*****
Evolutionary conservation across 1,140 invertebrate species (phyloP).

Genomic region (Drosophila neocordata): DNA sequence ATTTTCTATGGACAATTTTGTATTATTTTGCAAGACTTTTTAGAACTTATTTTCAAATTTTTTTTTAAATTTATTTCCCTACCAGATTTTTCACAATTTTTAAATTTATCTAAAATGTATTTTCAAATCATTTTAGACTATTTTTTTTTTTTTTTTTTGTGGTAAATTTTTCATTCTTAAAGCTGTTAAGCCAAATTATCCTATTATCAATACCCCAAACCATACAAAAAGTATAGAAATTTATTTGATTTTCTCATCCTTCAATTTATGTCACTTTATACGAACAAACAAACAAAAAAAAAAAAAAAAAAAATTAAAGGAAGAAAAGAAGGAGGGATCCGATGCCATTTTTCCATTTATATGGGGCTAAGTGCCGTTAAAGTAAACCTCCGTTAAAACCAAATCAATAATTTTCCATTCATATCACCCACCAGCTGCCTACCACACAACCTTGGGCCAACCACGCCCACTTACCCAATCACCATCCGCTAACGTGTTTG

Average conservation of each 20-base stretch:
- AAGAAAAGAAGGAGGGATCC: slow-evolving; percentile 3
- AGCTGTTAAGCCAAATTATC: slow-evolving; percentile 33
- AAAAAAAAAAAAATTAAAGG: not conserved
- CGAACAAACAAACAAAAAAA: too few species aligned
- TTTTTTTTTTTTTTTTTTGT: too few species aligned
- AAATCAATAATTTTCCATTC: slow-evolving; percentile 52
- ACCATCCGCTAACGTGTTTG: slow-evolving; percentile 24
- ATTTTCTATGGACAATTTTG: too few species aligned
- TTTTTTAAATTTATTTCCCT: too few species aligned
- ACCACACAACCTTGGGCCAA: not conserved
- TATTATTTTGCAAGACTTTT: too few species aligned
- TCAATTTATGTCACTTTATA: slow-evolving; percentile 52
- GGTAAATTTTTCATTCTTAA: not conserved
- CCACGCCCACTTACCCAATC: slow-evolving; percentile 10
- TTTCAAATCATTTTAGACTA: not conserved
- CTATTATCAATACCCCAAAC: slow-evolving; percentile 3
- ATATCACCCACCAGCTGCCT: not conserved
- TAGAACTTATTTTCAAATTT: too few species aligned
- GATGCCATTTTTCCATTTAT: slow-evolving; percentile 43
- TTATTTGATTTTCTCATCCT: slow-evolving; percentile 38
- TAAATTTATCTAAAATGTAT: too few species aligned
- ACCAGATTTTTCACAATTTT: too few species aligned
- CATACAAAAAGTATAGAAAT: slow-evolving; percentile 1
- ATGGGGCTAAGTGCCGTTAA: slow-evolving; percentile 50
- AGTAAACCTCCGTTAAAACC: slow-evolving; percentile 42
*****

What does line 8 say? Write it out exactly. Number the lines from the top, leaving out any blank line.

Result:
- TTTTTTTTTTTTTTTTTTGT: too few species aligned